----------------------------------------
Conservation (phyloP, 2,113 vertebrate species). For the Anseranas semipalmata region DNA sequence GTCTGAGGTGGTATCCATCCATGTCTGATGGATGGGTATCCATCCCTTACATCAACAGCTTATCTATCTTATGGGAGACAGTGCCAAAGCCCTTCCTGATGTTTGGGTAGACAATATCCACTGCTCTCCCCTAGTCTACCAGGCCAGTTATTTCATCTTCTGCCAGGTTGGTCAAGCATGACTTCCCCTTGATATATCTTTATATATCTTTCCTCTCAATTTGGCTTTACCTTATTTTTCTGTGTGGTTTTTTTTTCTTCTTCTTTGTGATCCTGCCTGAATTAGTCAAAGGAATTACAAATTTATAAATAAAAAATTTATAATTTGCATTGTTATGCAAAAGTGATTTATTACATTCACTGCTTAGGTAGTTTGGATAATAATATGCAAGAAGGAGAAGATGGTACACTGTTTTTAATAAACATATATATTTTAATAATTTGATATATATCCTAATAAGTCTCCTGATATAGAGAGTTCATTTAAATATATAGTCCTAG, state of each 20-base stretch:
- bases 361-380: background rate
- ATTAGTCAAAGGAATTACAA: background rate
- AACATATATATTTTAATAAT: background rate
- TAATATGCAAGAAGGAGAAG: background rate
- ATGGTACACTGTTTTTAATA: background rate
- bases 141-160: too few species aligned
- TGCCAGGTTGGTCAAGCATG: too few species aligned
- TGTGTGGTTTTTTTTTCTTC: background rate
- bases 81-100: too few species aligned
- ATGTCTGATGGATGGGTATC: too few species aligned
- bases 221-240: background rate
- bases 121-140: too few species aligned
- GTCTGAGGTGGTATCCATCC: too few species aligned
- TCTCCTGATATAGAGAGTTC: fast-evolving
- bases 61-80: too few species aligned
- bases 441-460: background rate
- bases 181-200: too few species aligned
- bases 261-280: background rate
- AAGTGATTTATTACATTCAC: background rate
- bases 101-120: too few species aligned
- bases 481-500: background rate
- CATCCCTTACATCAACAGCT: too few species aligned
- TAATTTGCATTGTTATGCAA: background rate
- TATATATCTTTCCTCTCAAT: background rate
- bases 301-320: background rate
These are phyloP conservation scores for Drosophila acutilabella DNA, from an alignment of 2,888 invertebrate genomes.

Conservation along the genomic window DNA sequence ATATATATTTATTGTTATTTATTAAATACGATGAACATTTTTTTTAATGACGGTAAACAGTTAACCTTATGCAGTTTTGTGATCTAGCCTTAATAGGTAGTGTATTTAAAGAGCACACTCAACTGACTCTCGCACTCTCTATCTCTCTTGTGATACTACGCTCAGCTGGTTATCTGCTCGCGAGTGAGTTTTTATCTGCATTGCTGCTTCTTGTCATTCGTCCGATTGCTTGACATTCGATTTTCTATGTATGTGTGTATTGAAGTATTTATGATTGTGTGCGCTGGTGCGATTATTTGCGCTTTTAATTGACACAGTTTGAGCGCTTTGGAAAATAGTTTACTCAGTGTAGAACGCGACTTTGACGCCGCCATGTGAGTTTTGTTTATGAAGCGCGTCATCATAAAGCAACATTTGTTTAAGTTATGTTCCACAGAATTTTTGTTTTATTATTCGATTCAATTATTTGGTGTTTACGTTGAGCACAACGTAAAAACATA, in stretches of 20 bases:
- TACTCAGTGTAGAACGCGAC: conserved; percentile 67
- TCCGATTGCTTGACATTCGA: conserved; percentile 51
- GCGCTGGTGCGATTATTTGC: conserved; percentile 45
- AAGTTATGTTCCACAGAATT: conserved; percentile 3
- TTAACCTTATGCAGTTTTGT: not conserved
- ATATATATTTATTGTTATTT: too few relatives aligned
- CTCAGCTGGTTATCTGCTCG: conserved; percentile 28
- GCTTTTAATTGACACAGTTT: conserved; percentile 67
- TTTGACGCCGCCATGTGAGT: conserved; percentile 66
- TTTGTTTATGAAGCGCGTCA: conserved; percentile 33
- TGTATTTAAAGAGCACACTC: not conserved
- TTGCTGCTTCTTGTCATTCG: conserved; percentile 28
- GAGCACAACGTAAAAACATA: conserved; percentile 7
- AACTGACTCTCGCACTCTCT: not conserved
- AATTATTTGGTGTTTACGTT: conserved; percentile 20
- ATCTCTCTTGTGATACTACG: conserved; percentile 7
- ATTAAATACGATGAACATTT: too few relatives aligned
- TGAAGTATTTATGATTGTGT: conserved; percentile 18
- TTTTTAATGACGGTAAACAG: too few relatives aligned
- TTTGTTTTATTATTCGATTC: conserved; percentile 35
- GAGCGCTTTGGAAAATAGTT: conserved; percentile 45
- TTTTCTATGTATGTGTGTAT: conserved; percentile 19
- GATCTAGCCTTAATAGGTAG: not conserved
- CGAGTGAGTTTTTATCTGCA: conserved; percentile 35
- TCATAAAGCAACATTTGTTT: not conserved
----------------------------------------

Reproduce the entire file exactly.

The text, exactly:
Conservation (phyloP, 2,113 vertebrate species). For the Anseranas semipalmata region DNA sequence GTCTGAGGTGGTATCCATCCATGTCTGATGGATGGGTATCCATCCCTTACATCAACAGCTTATCTATCTTATGGGAGACAGTGCCAAAGCCCTTCCTGATGTTTGGGTAGACAATATCCACTGCTCTCCCCTAGTCTACCAGGCCAGTTATTTCATCTTCTGCCAGGTTGGTCAAGCATGACTTCCCCTTGATATATCTTTATATATCTTTCCTCTCAATTTGGCTTTACCTTATTTTTCTGTGTGGTTTTTTTTTCTTCTTCTTTGTGATCCTGCCTGAATTAGTCAAAGGAATTACAAATTTATAAATAAAAAATTTATAATTTGCATTGTTATGCAAAAGTGATTTATTACATTCACTGCTTAGGTAGTTTGGATAATAATATGCAAGAAGGAGAAGATGGTACACTGTTTTTAATAAACATATATATTTTAATAATTTGATATATATCCTAATAAGTCTCCTGATATAGAGAGTTCATTTAAATATATAGTCCTAG, state of each 20-base stretch:
- bases 361-380: background rate
- ATTAGTCAAAGGAATTACAA: background rate
- AACATATATATTTTAATAAT: background rate
- TAATATGCAAGAAGGAGAAG: background rate
- ATGGTACACTGTTTTTAATA: background rate
- bases 141-160: too few species aligned
- TGCCAGGTTGGTCAAGCATG: too few species aligned
- TGTGTGGTTTTTTTTTCTTC: background rate
- bases 81-100: too few species aligned
- ATGTCTGATGGATGGGTATC: too few species aligned
- bases 221-240: background rate
- bases 121-140: too few species aligned
- GTCTGAGGTGGTATCCATCC: too few species aligned
- TCTCCTGATATAGAGAGTTC: fast-evolving
- bases 61-80: too few species aligned
- bases 441-460: background rate
- bases 181-200: too few species aligned
- bases 261-280: background rate
- AAGTGATTTATTACATTCAC: background rate
- bases 101-120: too few species aligned
- bases 481-500: background rate
- CATCCCTTACATCAACAGCT: too few species aligned
- TAATTTGCATTGTTATGCAA: background rate
- TATATATCTTTCCTCTCAAT: background rate
- bases 301-320: background rate
These are phyloP conservation scores for Drosophila acutilabella DNA, from an alignment of 2,888 invertebrate genomes.

Conservation along the genomic window DNA sequence ATATATATTTATTGTTATTTATTAAATACGATGAACATTTTTTTTAATGACGGTAAACAGTTAACCTTATGCAGTTTTGTGATCTAGCCTTAATAGGTAGTGTATTTAAAGAGCACACTCAACTGACTCTCGCACTCTCTATCTCTCTTGTGATACTACGCTCAGCTGGTTATCTGCTCGCGAGTGAGTTTTTATCTGCATTGCTGCTTCTTGTCATTCGTCCGATTGCTTGACATTCGATTTTCTATGTATGTGTGTATTGAAGTATTTATGATTGTGTGCGCTGGTGCGATTATTTGCGCTTTTAATTGACACAGTTTGAGCGCTTTGGAAAATAGTTTACTCAGTGTAGAACGCGACTTTGACGCCGCCATGTGAGTTTTGTTTATGAAGCGCGTCATCATAAAGCAACATTTGTTTAAGTTATGTTCCACAGAATTTTTGTTTTATTATTCGATTCAATTATTTGGTGTTTACGTTGAGCACAACGTAAAAACATA, in stretches of 20 bases:
- TACTCAGTGTAGAACGCGAC: conserved; percentile 67
- TCCGATTGCTTGACATTCGA: conserved; percentile 51
- GCGCTGGTGCGATTATTTGC: conserved; percentile 45
- AAGTTATGTTCCACAGAATT: conserved; percentile 3
- TTAACCTTATGCAGTTTTGT: not conserved
- ATATATATTTATTGTTATTT: too few relatives aligned
- CTCAGCTGGTTATCTGCTCG: conserved; percentile 28
- GCTTTTAATTGACACAGTTT: conserved; percentile 67
- TTTGACGCCGCCATGTGAGT: conserved; percentile 66
- TTTGTTTATGAAGCGCGTCA: conserved; percentile 33
- TGTATTTAAAGAGCACACTC: not conserved
- TTGCTGCTTCTTGTCATTCG: conserved; percentile 28
- GAGCACAACGTAAAAACATA: conserved; percentile 7
- AACTGACTCTCGCACTCTCT: not conserved
- AATTATTTGGTGTTTACGTT: conserved; percentile 20
- ATCTCTCTTGTGATACTACG: conserved; percentile 7
- ATTAAATACGATGAACATTT: too few relatives aligned
- TGAAGTATTTATGATTGTGT: conserved; percentile 18
- TTTTTAATGACGGTAAACAG: too few relatives aligned
- TTTGTTTTATTATTCGATTC: conserved; percentile 35
- GAGCGCTTTGGAAAATAGTT: conserved; percentile 45
- TTTTCTATGTATGTGTGTAT: conserved; percentile 19
- GATCTAGCCTTAATAGGTAG: not conserved
- CGAGTGAGTTTTTATCTGCA: conserved; percentile 35
- TCATAAAGCAACATTTGTTT: not conserved